We have set up the pay-off functions for the two strategies. We are now looking for conditions when an individual should vaccinate and for the optimal (Nash equilibrium) population vaccination strategy. Let *φ*_{pop} be the population vaccination rate. If *φ*_{pop}>*φ*_{HI}, then *E*_{v}=−*C*<0=*E*_{nv}.

If *φ*_{pop}<*φ*_{HI}, then *I**, *D** and *N** depend on the population vaccination rate *φ*_{pop}; they are given by equations in (2.6). To determine the best strategy for a focal individual when the disease is endemic, we consider the difference in pay-offs of the two strategies:
*E*>0 and not vaccinate if Δ*E*<0. In other words, the best strategy of the focal individual depends on the prevalence of the disease (which, in turn, depends on the population vaccination rate *φ*_{pop}) and the cost of vaccination relative to the cost of infection. If

The Nash equilibrium strategy is the population vaccination rate *φ*_{NE} such that no individual can improve its pay-off by deviating from this strategy. If the population is in the disease-free equilibrium, then clearly *φ*_{NE}=0. If the disease is endemic, then the Nash equilibrium vaccination rate is the solution to the equation *E*_{v}=*E*_{nv}, that is
*I**, *D** and *N** from (2.6) into (3.5) and solving the equation (3.9) for *φ*, we obtain

The graphs of the optimal vaccination rate *φ*_{NE} as a function of the relative cost of vaccination *C* for four different values of the parameter *ξ* are shown in figure 3*a*. Note that the optimal vaccination rate *φ*_{NE} never exceeds the herd immunity threshold vaccination rate *φ*_{HI}, and they are the same only when the cost of vaccination is zero. However, at low relative vaccination costs, the strategically optimal vaccination rate *φ*_{NE} remains close to the threshold for herd immunity. Furthermore, there is a threshold relative cost of vaccination *C*_{max} after which no individual will vaccinate.

The graphs of the basic reproduction number *C*, assuming the population adopts the optimal vaccination strategy, are shown in figure 3*b*. As the Nash equilibrium vaccination rate remains close to the herd immunity threshold vaccination rate for small relative vaccination costs, the basic reproduction number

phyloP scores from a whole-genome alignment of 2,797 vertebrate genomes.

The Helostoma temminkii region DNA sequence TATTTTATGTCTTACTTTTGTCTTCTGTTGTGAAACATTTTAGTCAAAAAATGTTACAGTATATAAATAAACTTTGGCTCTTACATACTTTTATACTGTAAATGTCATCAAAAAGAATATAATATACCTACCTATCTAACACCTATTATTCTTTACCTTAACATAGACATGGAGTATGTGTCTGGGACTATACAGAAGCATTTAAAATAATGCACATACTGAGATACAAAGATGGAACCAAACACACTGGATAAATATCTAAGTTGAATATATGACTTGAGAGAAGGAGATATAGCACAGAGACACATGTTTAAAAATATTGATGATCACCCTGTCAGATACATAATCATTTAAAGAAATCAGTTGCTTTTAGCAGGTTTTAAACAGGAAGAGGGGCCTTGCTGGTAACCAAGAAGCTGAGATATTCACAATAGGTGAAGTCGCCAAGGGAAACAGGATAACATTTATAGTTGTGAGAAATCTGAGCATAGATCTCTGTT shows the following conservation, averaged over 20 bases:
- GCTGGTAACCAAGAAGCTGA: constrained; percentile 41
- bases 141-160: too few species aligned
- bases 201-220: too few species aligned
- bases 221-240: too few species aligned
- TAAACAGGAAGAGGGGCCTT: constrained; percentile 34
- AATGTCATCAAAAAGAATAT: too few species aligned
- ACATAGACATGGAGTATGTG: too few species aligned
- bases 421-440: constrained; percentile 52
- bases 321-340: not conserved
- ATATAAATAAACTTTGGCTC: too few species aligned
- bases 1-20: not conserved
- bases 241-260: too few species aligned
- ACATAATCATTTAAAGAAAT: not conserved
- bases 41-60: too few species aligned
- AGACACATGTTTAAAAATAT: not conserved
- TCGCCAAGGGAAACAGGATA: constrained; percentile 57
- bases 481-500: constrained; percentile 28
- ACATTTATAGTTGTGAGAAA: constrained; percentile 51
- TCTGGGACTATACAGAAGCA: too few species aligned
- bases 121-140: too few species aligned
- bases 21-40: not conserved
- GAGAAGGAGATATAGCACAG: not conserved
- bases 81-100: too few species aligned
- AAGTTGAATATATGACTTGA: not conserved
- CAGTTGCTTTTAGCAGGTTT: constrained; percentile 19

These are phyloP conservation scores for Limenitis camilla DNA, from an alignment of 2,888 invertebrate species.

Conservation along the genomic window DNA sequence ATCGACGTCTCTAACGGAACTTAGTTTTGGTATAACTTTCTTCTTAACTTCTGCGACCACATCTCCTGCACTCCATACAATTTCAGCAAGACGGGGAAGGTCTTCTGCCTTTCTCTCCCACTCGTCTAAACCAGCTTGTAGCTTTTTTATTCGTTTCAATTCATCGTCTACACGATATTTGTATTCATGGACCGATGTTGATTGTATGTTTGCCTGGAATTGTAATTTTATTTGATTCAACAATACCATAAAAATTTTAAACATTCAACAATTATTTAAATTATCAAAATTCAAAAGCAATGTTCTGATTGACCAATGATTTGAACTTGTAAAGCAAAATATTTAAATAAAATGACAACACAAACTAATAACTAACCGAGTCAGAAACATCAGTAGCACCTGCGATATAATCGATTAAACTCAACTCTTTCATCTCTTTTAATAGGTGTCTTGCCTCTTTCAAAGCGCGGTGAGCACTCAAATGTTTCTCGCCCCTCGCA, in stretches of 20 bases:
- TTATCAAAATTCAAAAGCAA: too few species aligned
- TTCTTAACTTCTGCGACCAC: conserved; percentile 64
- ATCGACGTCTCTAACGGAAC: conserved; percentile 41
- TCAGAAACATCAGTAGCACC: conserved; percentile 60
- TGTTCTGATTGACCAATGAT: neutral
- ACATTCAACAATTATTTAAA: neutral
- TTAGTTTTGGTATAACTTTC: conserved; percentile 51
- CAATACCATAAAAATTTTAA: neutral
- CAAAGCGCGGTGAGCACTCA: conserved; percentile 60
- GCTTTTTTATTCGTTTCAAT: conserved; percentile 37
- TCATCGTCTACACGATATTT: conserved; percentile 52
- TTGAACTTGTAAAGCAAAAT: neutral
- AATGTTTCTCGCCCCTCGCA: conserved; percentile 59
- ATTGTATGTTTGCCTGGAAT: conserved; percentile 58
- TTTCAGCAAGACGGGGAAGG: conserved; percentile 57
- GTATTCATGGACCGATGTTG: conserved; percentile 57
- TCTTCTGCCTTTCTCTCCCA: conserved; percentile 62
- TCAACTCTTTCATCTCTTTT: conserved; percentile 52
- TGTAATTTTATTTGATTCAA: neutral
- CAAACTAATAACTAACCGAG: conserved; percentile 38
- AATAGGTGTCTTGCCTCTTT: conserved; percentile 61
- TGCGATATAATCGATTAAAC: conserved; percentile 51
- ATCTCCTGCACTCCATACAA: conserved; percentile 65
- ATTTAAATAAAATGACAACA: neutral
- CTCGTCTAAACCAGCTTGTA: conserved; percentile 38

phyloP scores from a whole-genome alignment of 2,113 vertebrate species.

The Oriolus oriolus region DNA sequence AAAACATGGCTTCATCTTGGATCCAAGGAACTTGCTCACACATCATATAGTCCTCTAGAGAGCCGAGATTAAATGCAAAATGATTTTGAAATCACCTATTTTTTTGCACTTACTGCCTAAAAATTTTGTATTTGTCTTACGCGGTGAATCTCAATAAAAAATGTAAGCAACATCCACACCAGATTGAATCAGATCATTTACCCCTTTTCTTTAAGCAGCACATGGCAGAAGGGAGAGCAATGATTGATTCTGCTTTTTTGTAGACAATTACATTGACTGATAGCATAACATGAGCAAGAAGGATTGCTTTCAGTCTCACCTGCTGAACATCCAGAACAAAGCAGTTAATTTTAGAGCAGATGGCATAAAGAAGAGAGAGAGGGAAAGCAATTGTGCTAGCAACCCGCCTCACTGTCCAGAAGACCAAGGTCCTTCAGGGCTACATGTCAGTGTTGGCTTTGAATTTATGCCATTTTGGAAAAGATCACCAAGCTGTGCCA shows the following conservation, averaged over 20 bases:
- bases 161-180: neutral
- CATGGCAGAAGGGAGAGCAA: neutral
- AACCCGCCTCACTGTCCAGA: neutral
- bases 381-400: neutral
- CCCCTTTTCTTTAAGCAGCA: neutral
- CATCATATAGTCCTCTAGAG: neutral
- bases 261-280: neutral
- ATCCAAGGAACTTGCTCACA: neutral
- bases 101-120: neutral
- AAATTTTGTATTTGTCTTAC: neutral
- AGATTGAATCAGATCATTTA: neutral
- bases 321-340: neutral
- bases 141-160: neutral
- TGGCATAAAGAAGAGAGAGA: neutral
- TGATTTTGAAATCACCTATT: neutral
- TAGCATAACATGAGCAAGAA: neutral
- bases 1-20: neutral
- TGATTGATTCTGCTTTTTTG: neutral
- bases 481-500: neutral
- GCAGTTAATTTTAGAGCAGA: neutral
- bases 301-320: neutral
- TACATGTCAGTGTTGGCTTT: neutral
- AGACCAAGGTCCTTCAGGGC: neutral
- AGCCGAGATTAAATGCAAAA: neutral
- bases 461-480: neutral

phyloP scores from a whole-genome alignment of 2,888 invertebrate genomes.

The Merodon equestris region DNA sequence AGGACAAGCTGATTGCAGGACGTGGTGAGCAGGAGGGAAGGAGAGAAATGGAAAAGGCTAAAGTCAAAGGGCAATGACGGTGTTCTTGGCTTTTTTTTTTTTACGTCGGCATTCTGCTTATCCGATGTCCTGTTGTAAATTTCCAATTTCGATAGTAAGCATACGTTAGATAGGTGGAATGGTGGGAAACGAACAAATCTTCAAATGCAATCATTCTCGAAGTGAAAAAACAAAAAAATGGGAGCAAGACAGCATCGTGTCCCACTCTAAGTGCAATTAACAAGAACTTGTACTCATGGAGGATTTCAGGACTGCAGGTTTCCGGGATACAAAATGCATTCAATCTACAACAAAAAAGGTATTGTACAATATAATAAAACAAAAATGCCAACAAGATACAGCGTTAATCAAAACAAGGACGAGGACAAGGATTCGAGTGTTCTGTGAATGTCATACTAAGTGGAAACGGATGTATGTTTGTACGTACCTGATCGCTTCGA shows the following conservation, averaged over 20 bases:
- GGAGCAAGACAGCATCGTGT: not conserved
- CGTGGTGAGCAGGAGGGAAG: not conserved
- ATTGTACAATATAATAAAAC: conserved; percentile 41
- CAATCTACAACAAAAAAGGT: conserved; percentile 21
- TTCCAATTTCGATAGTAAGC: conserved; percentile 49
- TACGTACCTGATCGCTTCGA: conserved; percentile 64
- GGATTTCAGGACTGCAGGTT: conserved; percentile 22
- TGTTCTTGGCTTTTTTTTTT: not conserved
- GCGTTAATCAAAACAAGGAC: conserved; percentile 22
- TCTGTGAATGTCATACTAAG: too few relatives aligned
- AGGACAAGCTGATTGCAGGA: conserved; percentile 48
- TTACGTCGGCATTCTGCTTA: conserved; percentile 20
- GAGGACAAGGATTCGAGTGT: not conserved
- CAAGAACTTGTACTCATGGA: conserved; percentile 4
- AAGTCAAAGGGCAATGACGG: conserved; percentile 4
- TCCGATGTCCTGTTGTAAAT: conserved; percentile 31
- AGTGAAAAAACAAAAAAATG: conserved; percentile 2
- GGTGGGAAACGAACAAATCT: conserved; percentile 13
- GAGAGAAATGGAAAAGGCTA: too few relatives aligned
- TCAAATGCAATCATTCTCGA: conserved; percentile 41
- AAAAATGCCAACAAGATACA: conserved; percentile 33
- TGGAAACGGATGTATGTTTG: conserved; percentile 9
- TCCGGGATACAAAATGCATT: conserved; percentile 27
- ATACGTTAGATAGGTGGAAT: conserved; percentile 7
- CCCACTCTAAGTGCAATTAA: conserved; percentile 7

### 3.2. Uncertainty and sensitivity analysis

We performed the uncertainty and sensitivity analysis [44,45] of both epidemiological and game-theoretic models. Table 2 presents the ranges and baseline values of the model parameters. We considered three response functions for the uncertainty and sensitivity analysis: (i) the basic reproduction number *φ*_{NE} from the game-theoretic model and (iii) the relative difference between the herd immunity vaccination rate and the Nash equilibrium vaccination rate (*φ*_{HI}−*φ*_{NE})/*φ*_{HI}.

We sampled 1000 values of each model parameter from the intervals listed in table 2 and used the Latin hypercube sampling (LHS) method to generate data presented in figure 4. The LHS is a statistical method for generating efficient near-random samples of a multidimensional parameter space. The interval range for each parameter is divided into pieces—1000 in our case—of equal probability, and then exactly one value of the parameter is chosen from each piece. These sampled values for different parameters are randomly matched to generate 1000 samples in the entire parameter space. Figure 4*a*,*c*,*e* show the spread of the values of the corresponding response functions owing to uncertainty in the values of the model parameters. Figure 4*b*,*d*,*f* show the partial rank correlation coefficients (PRCCs) for the model parameters, which demonstrate how sensitive the corresponding response function is to changes in different parameter values.

The optimal vaccination rate *φ*_{NE} (and hence the relative difference between the herd immunity vaccination rate and the Nash equilibrium vaccination rate given by (*φ*_{HI}−*φ*_{NE})/*φ*_{HI}) depends on the relative cost of vaccination *C*. As an infected individual has about 50% chance of dying from the disease, the cost of infection *C*_{i} is extremely high. It follows that the cost of vaccination relative to the cost of infection *C*=*C*_{v}/*C*_{i} is very small. We therefore used a small value *C*=10^{−4} of the relative cost of vaccination for these two response functions.

Not surprisingly, the vaccination rate *φ*, the strength of cultural norms parameter *ξ* and the rate of vaccine wear-off *ω* have the greatest effect on the basic reproduction number *b*). The negative value of the PRCC for the vaccination rate *φ* means that increasing the value of *φ* results in decreasing the value of the response function (the basic reproduction number *ξ* and *ω* results in increasing the value of